A proposed new online sales tax levied on high street retailers could place further strain on the already overwhelmed army of UK warehouse workers, warns Midland Pallet Trucks.
Leading retailers such as Next, Halfords and popular department store John Lewis could all face a larger tax bill should the UK government's plans to impose a new tax on e-commerce go ahead. Midland Pallet Trucks, a provider of high-quality lifting and materials handling equipment including pallet trucks, manual stacker trucks and lift tables, is raising concerns that higher taxes will lead to cost-cutting elsewhere as the UK high street struggles to recover from the impact of the Covid-19 pandemic.
In order to readdress business rates that are seen by many independent and chain retailers as outmoded and unfair, the government is proposing a 2% e-commerce levy for retailers trading online. It is suggested this move would realign business overheads and give offline stores a fighting chance of recovery.
There are concerns that online retailers will look to recoup the losses made by a larger tax bill elsewhere. This could mean potential in-store job losses and a greater pressure on warehousing staff to up productivity and ensure that more orders leave the warehouse in a shorter period of time.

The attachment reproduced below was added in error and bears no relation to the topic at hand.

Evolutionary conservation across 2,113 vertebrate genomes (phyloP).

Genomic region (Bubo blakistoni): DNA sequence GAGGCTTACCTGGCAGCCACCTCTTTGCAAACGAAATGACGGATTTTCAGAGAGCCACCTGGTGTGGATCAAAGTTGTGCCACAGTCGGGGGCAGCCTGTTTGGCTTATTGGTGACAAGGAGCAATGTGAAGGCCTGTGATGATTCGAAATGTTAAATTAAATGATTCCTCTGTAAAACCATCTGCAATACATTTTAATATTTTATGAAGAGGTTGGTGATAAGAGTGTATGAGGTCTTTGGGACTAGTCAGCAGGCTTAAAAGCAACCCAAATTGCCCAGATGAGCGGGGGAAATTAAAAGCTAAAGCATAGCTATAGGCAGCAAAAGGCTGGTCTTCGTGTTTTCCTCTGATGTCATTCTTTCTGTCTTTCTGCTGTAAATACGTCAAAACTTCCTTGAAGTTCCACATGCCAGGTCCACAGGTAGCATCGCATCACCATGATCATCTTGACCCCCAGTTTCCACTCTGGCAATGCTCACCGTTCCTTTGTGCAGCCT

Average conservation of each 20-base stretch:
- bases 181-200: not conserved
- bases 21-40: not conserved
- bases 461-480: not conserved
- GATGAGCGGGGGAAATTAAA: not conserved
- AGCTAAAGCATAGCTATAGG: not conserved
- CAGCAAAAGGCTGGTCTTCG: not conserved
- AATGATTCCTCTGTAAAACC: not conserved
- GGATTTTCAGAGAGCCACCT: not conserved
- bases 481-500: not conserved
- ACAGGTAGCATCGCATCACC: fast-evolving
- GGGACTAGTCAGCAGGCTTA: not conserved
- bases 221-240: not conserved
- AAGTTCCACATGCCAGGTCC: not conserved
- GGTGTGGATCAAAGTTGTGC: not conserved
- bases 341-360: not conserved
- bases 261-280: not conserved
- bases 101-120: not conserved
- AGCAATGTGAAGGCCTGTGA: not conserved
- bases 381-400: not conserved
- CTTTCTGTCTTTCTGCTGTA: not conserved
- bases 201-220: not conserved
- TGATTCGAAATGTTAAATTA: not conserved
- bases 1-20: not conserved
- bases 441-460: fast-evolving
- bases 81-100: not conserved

With the UK warehousing industry already overwhelmed due to Brexit and Covid-19, placing more strain on the people that keep operational wheels turning from a warehousing and logistics viewpoint is increasing the risk of avoidable accidents and injuries.
Managing director Phil Chesworth said, “Here at Midland Pallet Trucks, we are 100% behind supporting our UK high streets, but the government needs to understand that penalising those retailers who are able to provide online orders is just going to heap more strain on an already overworked warehouse workforce.”